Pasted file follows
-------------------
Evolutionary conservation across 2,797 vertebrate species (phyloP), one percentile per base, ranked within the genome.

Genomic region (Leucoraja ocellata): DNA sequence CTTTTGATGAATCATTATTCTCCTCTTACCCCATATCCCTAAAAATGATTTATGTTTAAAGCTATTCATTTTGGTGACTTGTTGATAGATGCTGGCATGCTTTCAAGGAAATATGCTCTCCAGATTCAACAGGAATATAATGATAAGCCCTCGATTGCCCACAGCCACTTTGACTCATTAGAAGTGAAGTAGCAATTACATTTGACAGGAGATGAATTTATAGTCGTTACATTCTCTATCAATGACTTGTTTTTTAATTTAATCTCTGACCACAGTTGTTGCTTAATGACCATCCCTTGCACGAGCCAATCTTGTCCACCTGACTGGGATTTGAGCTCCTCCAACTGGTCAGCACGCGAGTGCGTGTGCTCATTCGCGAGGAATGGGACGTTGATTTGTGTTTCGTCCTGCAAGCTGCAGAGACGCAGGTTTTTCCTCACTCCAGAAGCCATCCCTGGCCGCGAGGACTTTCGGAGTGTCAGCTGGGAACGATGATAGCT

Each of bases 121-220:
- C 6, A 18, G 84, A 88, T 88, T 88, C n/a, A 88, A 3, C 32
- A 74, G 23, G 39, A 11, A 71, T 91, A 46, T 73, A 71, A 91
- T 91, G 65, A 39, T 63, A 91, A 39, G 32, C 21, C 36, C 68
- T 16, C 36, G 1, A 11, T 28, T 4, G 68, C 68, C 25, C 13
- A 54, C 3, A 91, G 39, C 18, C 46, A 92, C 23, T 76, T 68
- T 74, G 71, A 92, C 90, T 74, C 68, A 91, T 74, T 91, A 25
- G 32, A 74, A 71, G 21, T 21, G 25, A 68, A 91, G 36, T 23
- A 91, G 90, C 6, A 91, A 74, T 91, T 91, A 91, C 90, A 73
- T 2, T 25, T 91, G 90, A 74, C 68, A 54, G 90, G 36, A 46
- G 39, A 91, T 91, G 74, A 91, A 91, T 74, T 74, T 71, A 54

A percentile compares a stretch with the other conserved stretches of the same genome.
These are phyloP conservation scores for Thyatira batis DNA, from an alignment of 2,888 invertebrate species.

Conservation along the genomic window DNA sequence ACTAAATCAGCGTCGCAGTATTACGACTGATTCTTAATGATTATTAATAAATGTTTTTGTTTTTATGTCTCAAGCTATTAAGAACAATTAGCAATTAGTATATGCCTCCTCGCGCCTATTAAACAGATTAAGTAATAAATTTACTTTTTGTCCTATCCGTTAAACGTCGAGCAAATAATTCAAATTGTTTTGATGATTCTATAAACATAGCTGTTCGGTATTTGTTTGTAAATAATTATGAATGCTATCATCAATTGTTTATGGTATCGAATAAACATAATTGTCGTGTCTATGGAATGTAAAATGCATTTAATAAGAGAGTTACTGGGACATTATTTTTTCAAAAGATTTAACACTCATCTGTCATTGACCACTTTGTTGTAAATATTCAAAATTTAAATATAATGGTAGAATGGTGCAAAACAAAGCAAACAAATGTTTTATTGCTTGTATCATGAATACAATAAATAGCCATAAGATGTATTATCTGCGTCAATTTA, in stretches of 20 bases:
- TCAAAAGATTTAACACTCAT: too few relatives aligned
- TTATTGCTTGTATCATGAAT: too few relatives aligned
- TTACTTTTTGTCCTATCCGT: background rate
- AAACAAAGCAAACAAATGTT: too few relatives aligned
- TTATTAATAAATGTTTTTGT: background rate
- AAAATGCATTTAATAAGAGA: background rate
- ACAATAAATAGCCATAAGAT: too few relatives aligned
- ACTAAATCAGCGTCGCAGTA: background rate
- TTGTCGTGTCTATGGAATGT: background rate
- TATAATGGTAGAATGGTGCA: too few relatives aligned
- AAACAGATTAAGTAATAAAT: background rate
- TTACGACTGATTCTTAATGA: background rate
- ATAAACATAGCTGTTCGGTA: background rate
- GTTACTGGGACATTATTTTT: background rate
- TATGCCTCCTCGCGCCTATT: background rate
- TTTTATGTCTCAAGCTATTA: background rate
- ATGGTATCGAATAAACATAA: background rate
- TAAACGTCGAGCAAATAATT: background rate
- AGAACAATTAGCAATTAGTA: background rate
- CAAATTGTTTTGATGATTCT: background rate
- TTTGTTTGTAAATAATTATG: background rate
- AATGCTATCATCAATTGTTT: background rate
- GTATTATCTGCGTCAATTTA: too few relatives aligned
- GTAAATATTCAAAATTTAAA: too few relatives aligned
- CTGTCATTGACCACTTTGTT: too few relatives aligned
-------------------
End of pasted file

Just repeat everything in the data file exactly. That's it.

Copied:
Evolutionary conservation across 2,797 vertebrate species (phyloP), one percentile per base, ranked within the genome.

Genomic region (Leucoraja ocellata): DNA sequence CTTTTGATGAATCATTATTCTCCTCTTACCCCATATCCCTAAAAATGATTTATGTTTAAAGCTATTCATTTTGGTGACTTGTTGATAGATGCTGGCATGCTTTCAAGGAAATATGCTCTCCAGATTCAACAGGAATATAATGATAAGCCCTCGATTGCCCACAGCCACTTTGACTCATTAGAAGTGAAGTAGCAATTACATTTGACAGGAGATGAATTTATAGTCGTTACATTCTCTATCAATGACTTGTTTTTTAATTTAATCTCTGACCACAGTTGTTGCTTAATGACCATCCCTTGCACGAGCCAATCTTGTCCACCTGACTGGGATTTGAGCTCCTCCAACTGGTCAGCACGCGAGTGCGTGTGCTCATTCGCGAGGAATGGGACGTTGATTTGTGTTTCGTCCTGCAAGCTGCAGAGACGCAGGTTTTTCCTCACTCCAGAAGCCATCCCTGGCCGCGAGGACTTTCGGAGTGTCAGCTGGGAACGATGATAGCT

Each of bases 121-220:
- C 6, A 18, G 84, A 88, T 88, T 88, C n/a, A 88, A 3, C 32
- A 74, G 23, G 39, A 11, A 71, T 91, A 46, T 73, A 71, A 91
- T 91, G 65, A 39, T 63, A 91, A 39, G 32, C 21, C 36, C 68
- T 16, C 36, G 1, A 11, T 28, T 4, G 68, C 68, C 25, C 13
- A 54, C 3, A 91, G 39, C 18, C 46, A 92, C 23, T 76, T 68
- T 74, G 71, A 92, C 90, T 74, C 68, A 91, T 74, T 91, A 25
- G 32, A 74, A 71, G 21, T 21, G 25, A 68, A 91, G 36, T 23
- A 91, G 90, C 6, A 91, A 74, T 91, T 91, A 91, C 90, A 73
- T 2, T 25, T 91, G 90, A 74, C 68, A 54, G 90, G 36, A 46
- G 39, A 91, T 91, G 74, A 91, A 91, T 74, T 74, T 71, A 54

A percentile compares a stretch with the other conserved stretches of the same genome.
These are phyloP conservation scores for Thyatira batis DNA, from an alignment of 2,888 invertebrate species.

Conservation along the genomic window DNA sequence ACTAAATCAGCGTCGCAGTATTACGACTGATTCTTAATGATTATTAATAAATGTTTTTGTTTTTATGTCTCAAGCTATTAAGAACAATTAGCAATTAGTATATGCCTCCTCGCGCCTATTAAACAGATTAAGTAATAAATTTACTTTTTGTCCTATCCGTTAAACGTCGAGCAAATAATTCAAATTGTTTTGATGATTCTATAAACATAGCTGTTCGGTATTTGTTTGTAAATAATTATGAATGCTATCATCAATTGTTTATGGTATCGAATAAACATAATTGTCGTGTCTATGGAATGTAAAATGCATTTAATAAGAGAGTTACTGGGACATTATTTTTTCAAAAGATTTAACACTCATCTGTCATTGACCACTTTGTTGTAAATATTCAAAATTTAAATATAATGGTAGAATGGTGCAAAACAAAGCAAACAAATGTTTTATTGCTTGTATCATGAATACAATAAATAGCCATAAGATGTATTATCTGCGTCAATTTA, in stretches of 20 bases:
- TCAAAAGATTTAACACTCAT: too few relatives aligned
- TTATTGCTTGTATCATGAAT: too few relatives aligned
- TTACTTTTTGTCCTATCCGT: background rate
- AAACAAAGCAAACAAATGTT: too few relatives aligned
- TTATTAATAAATGTTTTTGT: background rate
- AAAATGCATTTAATAAGAGA: background rate
- ACAATAAATAGCCATAAGAT: too few relatives aligned
- ACTAAATCAGCGTCGCAGTA: background rate
- TTGTCGTGTCTATGGAATGT: background rate
- TATAATGGTAGAATGGTGCA: too few relatives aligned
- AAACAGATTAAGTAATAAAT: background rate
- TTACGACTGATTCTTAATGA: background rate
- ATAAACATAGCTGTTCGGTA: background rate
- GTTACTGGGACATTATTTTT: background rate
- TATGCCTCCTCGCGCCTATT: background rate
- TTTTATGTCTCAAGCTATTA: background rate
- ATGGTATCGAATAAACATAA: background rate
- TAAACGTCGAGCAAATAATT: background rate
- AGAACAATTAGCAATTAGTA: background rate
- CAAATTGTTTTGATGATTCT: background rate
- TTTGTTTGTAAATAATTATG: background rate
- AATGCTATCATCAATTGTTT: background rate
- GTATTATCTGCGTCAATTTA: too few relatives aligned
- GTAAATATTCAAAATTTAAA: too few relatives aligned
- CTGTCATTGACCACTTTGTT: too few relatives aligned